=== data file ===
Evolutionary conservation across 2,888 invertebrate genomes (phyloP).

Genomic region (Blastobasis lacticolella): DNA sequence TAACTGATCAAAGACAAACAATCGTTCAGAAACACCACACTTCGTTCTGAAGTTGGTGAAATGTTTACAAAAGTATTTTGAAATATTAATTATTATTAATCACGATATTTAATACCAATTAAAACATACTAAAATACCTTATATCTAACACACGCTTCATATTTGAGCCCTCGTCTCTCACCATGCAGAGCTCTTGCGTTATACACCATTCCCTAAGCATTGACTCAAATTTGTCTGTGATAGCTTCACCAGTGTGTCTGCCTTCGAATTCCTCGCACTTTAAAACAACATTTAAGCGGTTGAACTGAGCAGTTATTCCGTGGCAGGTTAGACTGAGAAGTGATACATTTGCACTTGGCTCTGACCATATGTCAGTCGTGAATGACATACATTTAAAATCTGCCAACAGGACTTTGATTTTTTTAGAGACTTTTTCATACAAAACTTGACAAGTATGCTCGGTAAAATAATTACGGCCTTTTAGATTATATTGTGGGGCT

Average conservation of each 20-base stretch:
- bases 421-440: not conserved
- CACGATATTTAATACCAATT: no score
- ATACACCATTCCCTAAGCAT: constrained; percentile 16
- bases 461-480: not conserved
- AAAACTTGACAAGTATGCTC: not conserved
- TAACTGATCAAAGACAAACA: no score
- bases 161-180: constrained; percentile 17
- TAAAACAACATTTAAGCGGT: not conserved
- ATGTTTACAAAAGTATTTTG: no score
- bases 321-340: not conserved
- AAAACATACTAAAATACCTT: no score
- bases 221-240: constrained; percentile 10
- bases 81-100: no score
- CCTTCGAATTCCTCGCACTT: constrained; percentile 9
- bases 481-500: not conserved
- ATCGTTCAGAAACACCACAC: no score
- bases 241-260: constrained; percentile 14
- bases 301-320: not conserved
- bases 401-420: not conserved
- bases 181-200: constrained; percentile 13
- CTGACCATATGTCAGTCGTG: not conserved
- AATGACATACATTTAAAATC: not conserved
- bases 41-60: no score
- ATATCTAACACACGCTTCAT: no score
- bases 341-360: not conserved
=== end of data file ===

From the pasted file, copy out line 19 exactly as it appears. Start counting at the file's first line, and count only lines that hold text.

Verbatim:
- ATCGTTCAGAAACACCACAC: no score